John M. Jula, executive engineer/program manager, Development Planning & Operations, Toyota Technical Center U.S.A. (TTC; Ann Arbor, MI), notes that prior to being assigned to the Sienna program-for which he manages TTC's engineering involvement (concept through launch), which includes managing internal engineering, coordinating supplier interfaces, and managing the overall project-he was general manager of something called "Engineering Design IV."
That meant that Jula
concentrated on interiors.Instrument panels.Consoles.Restraints.And seats.Especially seats.Jula recalls that he
was always developing clever folding seating mechanisms for various Toyota vehicles.And perhaps as one of those cases of "be careful of what you wish for," Jula
found himself pondering and being responsible for the 2004 Sienna seating.
spent time sitting in the passenger seat to Yokoya during this journey.
is a big man, a robust man. Yokoya is comparatively diminutive.Clearly, there would be a concern vis-à-vis the seats after all of the hours on the road.
As the minivan as a class of vehicles is essentially one designed for families, the need to have an economical product (or at least one with a competitive price point) is essential.With the increased number of vehicles in the category, and with a well-regarded veteran like the Chrysler Town & Country and the highly demanded current-generation Honda Odyssey in the class, what Toyota
would do to create a new Sienna was of some concern within the company.Jula
says that during the development process for what they intended to be "the benchmark American minivan," affordability presented the primary challenge.
Although "affordability" is sometimes code for "decontenting" (or at least the rationale for doing that), so far as they were concerned, that couldn't be the case if they were, in fact, to create what could be considered to be a new standard in the category.Jula explains that he and his colleagues were working toward "setting a new standard in product quality, content and performance."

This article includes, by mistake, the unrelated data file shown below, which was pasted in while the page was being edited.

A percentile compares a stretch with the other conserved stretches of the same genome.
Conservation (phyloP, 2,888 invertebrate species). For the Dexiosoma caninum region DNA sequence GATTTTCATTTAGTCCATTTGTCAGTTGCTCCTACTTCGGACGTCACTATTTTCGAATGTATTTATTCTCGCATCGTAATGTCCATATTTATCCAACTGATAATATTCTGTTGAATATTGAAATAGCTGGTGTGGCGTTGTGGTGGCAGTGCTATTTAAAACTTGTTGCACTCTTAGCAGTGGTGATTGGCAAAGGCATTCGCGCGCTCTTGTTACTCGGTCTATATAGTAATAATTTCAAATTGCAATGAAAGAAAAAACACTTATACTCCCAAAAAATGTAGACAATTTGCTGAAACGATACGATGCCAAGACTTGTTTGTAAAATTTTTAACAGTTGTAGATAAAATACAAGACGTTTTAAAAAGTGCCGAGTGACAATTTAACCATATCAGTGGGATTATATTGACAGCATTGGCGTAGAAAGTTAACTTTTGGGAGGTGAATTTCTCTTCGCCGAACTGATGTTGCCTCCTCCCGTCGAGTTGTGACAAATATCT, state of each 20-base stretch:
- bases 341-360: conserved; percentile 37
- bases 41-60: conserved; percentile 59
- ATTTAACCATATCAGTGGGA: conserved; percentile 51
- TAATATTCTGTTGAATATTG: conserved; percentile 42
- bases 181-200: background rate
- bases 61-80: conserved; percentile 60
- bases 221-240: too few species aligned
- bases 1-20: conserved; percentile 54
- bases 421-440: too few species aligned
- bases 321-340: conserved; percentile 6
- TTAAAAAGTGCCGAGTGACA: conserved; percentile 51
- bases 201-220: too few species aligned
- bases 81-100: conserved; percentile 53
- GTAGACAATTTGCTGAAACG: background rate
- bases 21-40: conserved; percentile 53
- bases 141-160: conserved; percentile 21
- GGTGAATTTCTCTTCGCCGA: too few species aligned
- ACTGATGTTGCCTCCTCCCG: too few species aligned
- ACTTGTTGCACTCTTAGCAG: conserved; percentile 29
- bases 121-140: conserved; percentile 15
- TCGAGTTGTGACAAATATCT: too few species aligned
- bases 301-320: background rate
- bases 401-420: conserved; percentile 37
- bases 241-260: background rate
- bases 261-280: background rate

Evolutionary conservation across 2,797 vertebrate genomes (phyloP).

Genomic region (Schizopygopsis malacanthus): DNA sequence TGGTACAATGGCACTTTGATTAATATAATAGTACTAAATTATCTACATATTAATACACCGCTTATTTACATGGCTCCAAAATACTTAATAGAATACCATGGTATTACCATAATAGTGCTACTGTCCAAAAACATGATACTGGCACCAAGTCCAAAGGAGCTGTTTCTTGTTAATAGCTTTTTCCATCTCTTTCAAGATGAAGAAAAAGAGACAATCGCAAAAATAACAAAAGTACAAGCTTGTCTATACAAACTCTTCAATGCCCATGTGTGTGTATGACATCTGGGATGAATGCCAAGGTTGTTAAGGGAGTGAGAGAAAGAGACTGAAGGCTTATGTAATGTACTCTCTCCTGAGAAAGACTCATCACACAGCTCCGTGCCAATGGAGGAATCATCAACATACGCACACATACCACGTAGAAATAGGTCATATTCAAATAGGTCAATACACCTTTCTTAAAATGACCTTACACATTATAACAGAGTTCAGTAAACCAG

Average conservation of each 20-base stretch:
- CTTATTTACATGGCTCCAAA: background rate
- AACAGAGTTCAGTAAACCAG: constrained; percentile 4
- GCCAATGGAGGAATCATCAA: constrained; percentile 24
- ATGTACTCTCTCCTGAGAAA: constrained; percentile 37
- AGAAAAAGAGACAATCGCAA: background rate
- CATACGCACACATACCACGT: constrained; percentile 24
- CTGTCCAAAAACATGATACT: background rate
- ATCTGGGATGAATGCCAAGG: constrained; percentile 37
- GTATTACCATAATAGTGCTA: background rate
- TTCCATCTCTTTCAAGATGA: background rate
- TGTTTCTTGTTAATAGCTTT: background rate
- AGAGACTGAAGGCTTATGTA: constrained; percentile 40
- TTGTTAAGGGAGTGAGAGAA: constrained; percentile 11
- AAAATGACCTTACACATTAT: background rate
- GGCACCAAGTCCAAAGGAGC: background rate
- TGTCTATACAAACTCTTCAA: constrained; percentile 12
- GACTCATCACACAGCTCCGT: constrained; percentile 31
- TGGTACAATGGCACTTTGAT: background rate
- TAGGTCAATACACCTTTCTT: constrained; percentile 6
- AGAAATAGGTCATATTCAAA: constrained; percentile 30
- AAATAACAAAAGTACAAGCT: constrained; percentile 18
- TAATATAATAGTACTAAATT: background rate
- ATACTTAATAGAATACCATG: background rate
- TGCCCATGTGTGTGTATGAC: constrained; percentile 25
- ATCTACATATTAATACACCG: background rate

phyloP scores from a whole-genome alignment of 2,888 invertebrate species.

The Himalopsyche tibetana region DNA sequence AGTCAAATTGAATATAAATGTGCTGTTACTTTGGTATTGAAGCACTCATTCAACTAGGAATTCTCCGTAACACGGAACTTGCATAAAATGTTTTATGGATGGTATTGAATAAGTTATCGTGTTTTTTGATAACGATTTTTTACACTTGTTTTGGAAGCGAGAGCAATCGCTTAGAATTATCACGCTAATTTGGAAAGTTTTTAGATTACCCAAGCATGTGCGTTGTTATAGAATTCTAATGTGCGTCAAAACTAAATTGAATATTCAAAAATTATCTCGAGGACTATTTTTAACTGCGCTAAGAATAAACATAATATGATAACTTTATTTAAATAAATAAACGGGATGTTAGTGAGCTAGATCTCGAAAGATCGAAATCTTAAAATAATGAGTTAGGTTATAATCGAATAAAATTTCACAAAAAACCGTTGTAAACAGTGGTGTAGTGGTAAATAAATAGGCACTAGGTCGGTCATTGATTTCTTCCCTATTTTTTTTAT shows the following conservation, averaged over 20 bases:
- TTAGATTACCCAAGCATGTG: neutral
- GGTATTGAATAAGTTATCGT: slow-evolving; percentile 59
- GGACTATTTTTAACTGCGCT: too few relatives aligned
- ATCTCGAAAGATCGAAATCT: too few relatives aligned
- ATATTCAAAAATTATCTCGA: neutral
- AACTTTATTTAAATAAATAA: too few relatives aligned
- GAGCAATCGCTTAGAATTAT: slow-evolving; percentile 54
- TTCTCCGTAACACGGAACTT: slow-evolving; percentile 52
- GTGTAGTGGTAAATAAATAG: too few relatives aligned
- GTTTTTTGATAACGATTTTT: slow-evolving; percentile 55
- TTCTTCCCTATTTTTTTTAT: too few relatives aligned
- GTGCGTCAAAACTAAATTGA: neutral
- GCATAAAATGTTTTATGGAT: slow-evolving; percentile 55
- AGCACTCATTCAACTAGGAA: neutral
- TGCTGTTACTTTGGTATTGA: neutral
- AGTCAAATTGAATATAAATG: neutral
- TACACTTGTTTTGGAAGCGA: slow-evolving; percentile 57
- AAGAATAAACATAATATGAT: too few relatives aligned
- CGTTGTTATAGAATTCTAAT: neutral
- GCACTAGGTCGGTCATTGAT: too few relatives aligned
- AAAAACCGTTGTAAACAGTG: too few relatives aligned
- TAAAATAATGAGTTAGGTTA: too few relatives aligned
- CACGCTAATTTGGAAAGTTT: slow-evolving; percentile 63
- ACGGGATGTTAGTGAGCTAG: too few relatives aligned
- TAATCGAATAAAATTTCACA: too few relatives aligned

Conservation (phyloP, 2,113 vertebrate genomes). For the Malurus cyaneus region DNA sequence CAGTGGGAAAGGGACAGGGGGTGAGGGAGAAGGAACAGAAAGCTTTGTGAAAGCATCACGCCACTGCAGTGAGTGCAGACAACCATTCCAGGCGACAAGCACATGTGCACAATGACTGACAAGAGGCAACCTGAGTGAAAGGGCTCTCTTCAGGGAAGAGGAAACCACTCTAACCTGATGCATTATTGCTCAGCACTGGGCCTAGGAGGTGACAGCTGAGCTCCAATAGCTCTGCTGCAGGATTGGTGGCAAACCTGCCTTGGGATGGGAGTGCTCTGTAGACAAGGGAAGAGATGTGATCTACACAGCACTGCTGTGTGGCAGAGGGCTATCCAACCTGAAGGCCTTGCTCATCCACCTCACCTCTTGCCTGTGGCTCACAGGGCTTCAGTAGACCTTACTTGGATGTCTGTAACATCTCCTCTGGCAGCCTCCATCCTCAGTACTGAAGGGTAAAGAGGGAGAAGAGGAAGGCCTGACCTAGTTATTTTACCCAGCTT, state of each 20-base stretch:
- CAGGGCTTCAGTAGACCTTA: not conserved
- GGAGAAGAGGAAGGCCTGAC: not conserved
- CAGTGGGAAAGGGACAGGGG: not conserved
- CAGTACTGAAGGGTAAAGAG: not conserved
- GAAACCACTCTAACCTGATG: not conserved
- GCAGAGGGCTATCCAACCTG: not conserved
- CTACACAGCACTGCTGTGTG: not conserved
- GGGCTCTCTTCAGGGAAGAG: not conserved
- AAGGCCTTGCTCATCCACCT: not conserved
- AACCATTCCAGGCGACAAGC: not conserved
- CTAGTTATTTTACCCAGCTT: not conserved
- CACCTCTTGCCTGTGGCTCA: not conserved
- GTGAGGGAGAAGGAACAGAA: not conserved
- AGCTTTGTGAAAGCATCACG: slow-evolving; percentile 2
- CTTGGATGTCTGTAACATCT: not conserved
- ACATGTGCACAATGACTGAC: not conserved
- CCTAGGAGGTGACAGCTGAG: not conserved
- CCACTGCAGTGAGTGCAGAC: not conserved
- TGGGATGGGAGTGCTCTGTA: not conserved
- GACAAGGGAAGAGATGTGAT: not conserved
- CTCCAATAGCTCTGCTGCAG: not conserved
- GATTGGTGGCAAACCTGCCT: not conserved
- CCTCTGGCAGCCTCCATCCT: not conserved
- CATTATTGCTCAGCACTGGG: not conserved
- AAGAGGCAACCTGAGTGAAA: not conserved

Yet there was that issue of cost: You can more readily achieve those things by simply adding expense, but that was not to be.So they concluded that they would need to find "new engineering efficiencies."They set about on a program that, as he
puts it, meant "rethinking and refining the entire development and manufacturing process."The goal was to reduce costs without sacrificing the quality, content and performance.
And an important aspect was the seats."Nowhere were we more indulgent with our budget than in the seat design," Jula says. (Before joining TTC in 1996, Jula was director of Engineering-Interiors at Johnson Controls, where he worked on programs including the interior development for the Mercedes SUV.) Amplifying that, he remarks, "The Sienna seat-set was one of a handful of critical features where we said, ‘Damn the cost, let's make it the best we can-and find a way to offset the extravagance along the way.'"
explains that what this means is that, "Adhesives have more time to set-up; final fit-and-finish is improved; total assembly time is reduced; worker fatigue and incidence of injury are reduced; and costs are reduced.
In fact, Jula
says that because the goal was zero engineering changes after the production drawings were realized, not only was there extensive cross-functional engineering during the program, but the vehicle was essentially "assembled" in digital form before prototype parts were produced. (For those counting: it was a 22-month program.) What the digital processing meant, in part:
: "The level of comfort and convenience provided by car seats can be gauged on a spectrum that ranges from ‘showroom' at the bottom to ‘long term' at the top.
This relates to Jula's
aforementioned design of folding mechanisms.The Sienna can be configured as a seven- (standard) or eight-passenger vehicle (with two people in the front, two or three in the middle row, and three in the third row).